Why Creativity Isn’t Just Important For “Creative” Jobs

Many of you might not know this, but I landed at Glitter Guide by chance. My background is in finance and I am SPHR (Senior Professional Human Resources) certified. For all intents and purposes, I should be in a cubicle somewhere. I actually really enjoy the HR aspect of my training, as nerdy as that would seem. If you had told me five years ago how much creativity would affect my day-to-day job, I would have laughed. But, here we are.

We made the shift to focus on creativity here at Glitter Guide a little over a year ago, and I still worry that sometimes the articles might feel “out of reach” for people like me who don’t work in “creative” jobs and aren’t necessarily artistic in their off hours. So I hope if you’re reading this, you understand that I’m writing this just for you. Creativity isn’t just important for creative jobs. All jobs require some level of creativity, whether it’s in a visual art form or behind-the-scenes organization.

Problem-solving requires creativity. Noticing that something is broken is an essential prerequisite for coming up with a creative solution to fix. If you haven’t, I highly recommend reading Creative Confidence: Unleashing The Creative Potential Within Us All by Tom Kelley and David Kelley. It’s a fabulous read because it shatters the false belief that only some people are creative. Then it provides a smart, practical action plan for boosting your innovative capacities. 

“It turns out that creativity isn’t some rare gift to be enjoyed by the lucky few—it’s a natural part of human thinking and behavior. In too many of us it gets blocked. But it can be unblocked. And unblocking that creative spark can have far-reaching implications for yourself, your organization, and your community.”

You’d be hard-pressed to find a job that doesn’t require some degree of creativity, when you truly break it all down. Think about people like software or web developers, who solve problems all day long, or the accountant, who can look at figures in way that helps businesses maximize the efficiency of their revenue? Customer-facing people, too, work and communicate creatively—simultaneously—in unpredictable environments.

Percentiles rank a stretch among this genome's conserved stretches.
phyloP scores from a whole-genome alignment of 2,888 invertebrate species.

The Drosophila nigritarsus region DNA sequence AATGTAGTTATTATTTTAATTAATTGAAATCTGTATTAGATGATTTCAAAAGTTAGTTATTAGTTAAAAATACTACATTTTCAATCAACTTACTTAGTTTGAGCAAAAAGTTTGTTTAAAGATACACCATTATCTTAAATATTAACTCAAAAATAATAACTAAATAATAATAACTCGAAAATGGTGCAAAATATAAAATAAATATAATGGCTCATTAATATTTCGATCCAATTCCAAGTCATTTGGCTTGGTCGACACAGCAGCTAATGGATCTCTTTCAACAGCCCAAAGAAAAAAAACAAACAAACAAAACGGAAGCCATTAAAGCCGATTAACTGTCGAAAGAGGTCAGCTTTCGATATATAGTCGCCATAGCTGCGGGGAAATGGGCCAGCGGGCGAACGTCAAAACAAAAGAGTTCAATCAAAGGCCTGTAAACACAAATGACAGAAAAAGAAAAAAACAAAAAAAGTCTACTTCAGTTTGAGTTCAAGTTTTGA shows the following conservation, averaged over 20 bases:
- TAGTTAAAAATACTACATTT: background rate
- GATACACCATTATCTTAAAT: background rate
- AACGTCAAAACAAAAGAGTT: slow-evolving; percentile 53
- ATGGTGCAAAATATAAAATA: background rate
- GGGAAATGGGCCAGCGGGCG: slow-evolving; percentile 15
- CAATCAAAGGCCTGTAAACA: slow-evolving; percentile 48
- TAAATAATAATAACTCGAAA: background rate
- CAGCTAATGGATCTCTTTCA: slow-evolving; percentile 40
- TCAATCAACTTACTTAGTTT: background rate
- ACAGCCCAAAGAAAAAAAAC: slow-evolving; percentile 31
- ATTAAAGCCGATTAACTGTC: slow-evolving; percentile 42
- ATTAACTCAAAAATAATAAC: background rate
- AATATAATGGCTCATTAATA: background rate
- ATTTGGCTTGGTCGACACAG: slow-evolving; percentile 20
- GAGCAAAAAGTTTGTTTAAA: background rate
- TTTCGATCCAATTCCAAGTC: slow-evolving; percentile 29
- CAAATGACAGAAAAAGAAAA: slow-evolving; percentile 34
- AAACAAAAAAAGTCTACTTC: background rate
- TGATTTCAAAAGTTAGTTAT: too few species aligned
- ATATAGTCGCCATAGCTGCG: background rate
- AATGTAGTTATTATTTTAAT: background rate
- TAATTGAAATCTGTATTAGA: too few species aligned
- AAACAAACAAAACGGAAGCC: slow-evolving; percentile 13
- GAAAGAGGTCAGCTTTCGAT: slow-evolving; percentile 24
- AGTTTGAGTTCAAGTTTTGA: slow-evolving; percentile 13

So how can you infuse creativity into your “uncreative” job?

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Offer to create content

Do you enjoy writing? Or maybe you’re an amateur photog? Whether it’s the weekly company newsletter, an upcoming special event or just a policy change memo, there are endless opportunities for creativity. Tasks like designing layouts, brainstorming ideas, editing photos, sharing on social media and writing copy is a fun and helpful way to contribute in a creative way. You never know what new doors might open after awhile!

Streamline department workflows 

As a complete organization nerd, I will be the first to tell you that organization and systems requires oodles of creativity. Think about a problem or inconvenience you have in one of your daily systems. Is your inbox near capacity each day? Is there a departmental workflow that could use some tweaking? Seek out a better system! Identify the problem and come up with some new options that could provide a creative solution. The best part about this tactic is it’s a living document so to speak, so you can always be revamping and restructuring your systems based on your creative ideas.

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Bring creativity into your space

If you have a dedicated office or cubicle, use that space to visually inspire your creativity. Even if you aren’t routinely performing “creative” tasks, having a workspace that inspires your creativity can help you level up no matter what you’re working on. Make a vision board of decorate using colors, patterns and imagery that inspires you to dream big and think outside the box.

Learn a new skill

With technology at our fingertips, there seems to be a never-ending opportunity for learning a new skill. Whether it be taking an online accounting course or learning how to run a new batch of analytics, learning new skills automatically weaves creativity into your daily work routine. And like I mentioned before, you never know what learning this new skill might open the door for. If you learn how to create custom formulaic spreadsheets to track your new analytical data, that new skill could lead to coming up with creative solutions for your data findings. OK, I’m getting super nerdy now, but you get the gist.

You don’t have to have a creative career to be creative in your day-to-day job. All it takes is a little initiative and attention to detail!

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Author: Samantha Welker

Samantha Welker is the business manager at Glitter Guide. She has an Master's in Corporate Finance & Sustainability from Harvard Business School but prefers working in the creative industry. She also hosts a weekly business podcast for creative women called Pretty Okay Podcast. She loves spending time with her husband and her son, Rocky, in sunny San Diego. Follow along on Instagram